3. You sample without replacement from the combined groups.
  4. Each pick is not independent, since sampling is without replacement.
  5. You are not dealing with Bernoulli Trials.
Hypergeometric Probability
a discrete random variable (RV) that is characterized by:
  1. A fixed number of trials.
  2. The probability of success is not the same from trial to trial.
We sample from two groups of items when we are interested in only one group. X is defined as the number of successes out of the total number of items chosen. Notation: X ~ H(r, b, n), where r = the number of items in the group of interest, b = the number of items in the group not of interest, and n = the number of items chosen.
Mean
a number that measures the central tendency; a common name for mean is ‘average.’ The term ‘mean’ is a shortened form of ‘arithmetic mean.’ By definition, the mean for a sample (detonated by x ¯ x ¯ ) is x ¯ = Sum of all values in the sampleNumber of values in the sample x ¯ = Sum of all values in the sampleNumber of values in the sample and the mean for a population (denoted by μ) is μ = Sum of all values in the population Number of values in the population Sum of all values in the population Number of values in the population .
Mean of a Probability Distribution
the long-term average of many trials of a statistical experiment
Poisson Probability Distribution
a discrete random variable (RV) that counts the number of times a certain event will occur in a specific interval; characteristics of the variable:
  • The probability that the event occurs in a given interval is the same for all intervals.
  • The events occur with a known mean and independently of the time since the last event.
The distribution is defined by the mean μ of the event in the interval. Notation: X ~ P(μ). The mean is μ = np. The standard deviation is σ =  μ σ =  μ . The probability of having exactly x successes in r trials is P(X = x ) = ( e μ ) μ x x! ( e μ ) μ x x! . The Poisson distribution is often used to approximate the binomial distribution, when n is “large” and p is “small” (a general rule is that n should be greater than or equal to 20 and p should be less than or equal to 0.05).
Probability Distribution Function (PDF)
a mathematical description of a discrete random variable (RV), given either in the form of an equation (formula) or in the form of a table listing all the possible outcomes of an experiment and the probability associated with each outcome.
Random Variable (RV)
a characteristic of interest in a population being studied; common notation for variables are upper case Latin letters X, Y, Z,...; common notation for a specific value from the domain (set of all possible values of a variable) are lower case Latin letters x, y, and z. For example, if X is the number of children in a family, then x represents a specific integer 0, 1, 2, 3,.... Variables in statistics differ from variables in intermediate algebra in the two following ways.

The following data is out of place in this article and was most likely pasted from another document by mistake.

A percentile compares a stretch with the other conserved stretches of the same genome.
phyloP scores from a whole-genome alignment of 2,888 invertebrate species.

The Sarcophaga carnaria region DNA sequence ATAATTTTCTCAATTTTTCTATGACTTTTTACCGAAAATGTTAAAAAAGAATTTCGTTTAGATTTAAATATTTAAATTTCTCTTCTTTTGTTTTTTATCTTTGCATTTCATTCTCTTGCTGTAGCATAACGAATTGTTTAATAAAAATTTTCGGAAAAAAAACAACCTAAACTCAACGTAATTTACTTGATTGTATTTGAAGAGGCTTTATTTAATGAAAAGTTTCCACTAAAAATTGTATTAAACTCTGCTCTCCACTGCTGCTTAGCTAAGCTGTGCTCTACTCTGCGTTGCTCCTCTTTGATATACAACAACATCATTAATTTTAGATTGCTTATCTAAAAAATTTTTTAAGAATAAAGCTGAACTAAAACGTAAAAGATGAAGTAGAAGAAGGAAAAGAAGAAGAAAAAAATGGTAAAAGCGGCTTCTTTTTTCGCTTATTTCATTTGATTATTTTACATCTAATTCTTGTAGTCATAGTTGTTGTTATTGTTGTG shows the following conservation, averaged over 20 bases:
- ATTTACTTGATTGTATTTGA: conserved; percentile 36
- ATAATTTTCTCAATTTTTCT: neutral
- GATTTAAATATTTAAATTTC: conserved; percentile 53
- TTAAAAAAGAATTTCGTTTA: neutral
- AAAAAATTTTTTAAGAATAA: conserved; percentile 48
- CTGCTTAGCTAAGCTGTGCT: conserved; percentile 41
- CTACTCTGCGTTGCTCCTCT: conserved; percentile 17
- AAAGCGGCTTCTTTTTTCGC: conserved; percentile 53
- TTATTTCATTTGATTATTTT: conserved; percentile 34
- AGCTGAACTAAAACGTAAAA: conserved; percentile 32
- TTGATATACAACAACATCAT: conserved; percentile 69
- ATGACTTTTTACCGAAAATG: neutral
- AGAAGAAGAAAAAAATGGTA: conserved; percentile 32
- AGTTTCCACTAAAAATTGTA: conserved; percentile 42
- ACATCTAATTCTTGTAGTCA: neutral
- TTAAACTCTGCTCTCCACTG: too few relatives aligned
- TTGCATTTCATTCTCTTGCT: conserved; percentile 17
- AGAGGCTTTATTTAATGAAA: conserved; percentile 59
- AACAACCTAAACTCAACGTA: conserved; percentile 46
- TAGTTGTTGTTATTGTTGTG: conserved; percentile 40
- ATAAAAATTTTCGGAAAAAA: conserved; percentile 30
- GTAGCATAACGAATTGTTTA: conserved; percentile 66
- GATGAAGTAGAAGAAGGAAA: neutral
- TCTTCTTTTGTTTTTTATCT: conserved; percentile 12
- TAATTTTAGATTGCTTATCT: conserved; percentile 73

• The domain of the random variable (RV) is not necessarily a numerical set; the domain may be expressed in words; for example, if X = hair color then the domain is {black, blond, gray, green, orange}.
  • We can tell what specific value x the random variable X takes only after performing the experiment.
Standard Deviation of a Probability Distribution
a number that measures how far the outcomes of a statistical experiment are from the mean of the distribution σ=[x  μ2  Ρx] σ=[x  μ2  Ρx] 
The Law of Large Numbers
As the number of trials in a probability experiment increases, the difference between the theoretical probability of an event and the relative frequency probability approaches zero.
Citation/Attribution

Want to cite, share, or modify this book? This book is Creative Commons Attribution License 4.0 and you must attribute OpenStax.

Attribution information
  • If you are redistributing all or part of this book in a print format, then you must include on every physical page the following attribution:
    Access for free at https://openstax.org/books/introductory-statistics/pages/1-introduction
  • If you are redistributing all or part of this book in a digital format, then you must include on every digital page view the following attribution:
    Access for free at https://openstax.org/books/introductory-statistics/pages/1-introduction
Citation information

© Sep 19, 2013 OpenStax. Textbook content produced by OpenStax is licensed under a Creative Commons Attribution License 4.0 license. The OpenStax name, OpenStax logo, OpenStax book covers, OpenStax CNX name, and OpenStax CNX logo are not subject to the Creative Commons license and may not be reproduced without the prior and express written consent of Rice University.